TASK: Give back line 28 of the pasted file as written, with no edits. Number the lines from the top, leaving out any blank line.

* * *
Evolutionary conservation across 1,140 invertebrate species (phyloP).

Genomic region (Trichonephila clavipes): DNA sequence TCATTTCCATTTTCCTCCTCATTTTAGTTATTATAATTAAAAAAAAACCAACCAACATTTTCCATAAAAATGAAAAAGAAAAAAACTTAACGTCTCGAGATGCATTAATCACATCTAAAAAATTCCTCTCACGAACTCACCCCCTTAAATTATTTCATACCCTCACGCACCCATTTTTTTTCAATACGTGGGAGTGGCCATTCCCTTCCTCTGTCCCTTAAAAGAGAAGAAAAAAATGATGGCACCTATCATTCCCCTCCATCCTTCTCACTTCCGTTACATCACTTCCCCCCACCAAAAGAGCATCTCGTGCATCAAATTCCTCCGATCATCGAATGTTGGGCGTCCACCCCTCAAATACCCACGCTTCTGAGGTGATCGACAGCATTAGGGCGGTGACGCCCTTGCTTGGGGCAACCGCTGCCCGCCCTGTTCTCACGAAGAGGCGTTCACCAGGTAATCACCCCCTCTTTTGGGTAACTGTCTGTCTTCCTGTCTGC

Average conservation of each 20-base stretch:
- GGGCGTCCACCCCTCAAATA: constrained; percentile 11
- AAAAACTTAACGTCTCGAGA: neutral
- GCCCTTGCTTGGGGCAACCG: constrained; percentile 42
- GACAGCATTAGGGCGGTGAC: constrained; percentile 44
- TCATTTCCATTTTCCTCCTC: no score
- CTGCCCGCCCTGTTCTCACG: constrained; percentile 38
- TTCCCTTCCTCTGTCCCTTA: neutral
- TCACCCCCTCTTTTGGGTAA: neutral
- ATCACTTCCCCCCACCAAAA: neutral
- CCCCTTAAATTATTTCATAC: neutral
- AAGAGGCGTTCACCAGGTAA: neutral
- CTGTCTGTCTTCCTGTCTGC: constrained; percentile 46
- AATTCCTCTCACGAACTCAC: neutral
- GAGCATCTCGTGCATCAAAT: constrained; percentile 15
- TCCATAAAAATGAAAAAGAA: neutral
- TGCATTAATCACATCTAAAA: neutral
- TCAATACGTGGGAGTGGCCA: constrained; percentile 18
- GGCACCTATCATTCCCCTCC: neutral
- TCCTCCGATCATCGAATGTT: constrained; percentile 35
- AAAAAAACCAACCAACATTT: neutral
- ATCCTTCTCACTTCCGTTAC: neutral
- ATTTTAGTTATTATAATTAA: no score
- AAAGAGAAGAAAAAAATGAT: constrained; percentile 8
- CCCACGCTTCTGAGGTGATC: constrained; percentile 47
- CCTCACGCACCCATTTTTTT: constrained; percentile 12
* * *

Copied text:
- CCTCACGCACCCATTTTTTT: constrained; percentile 12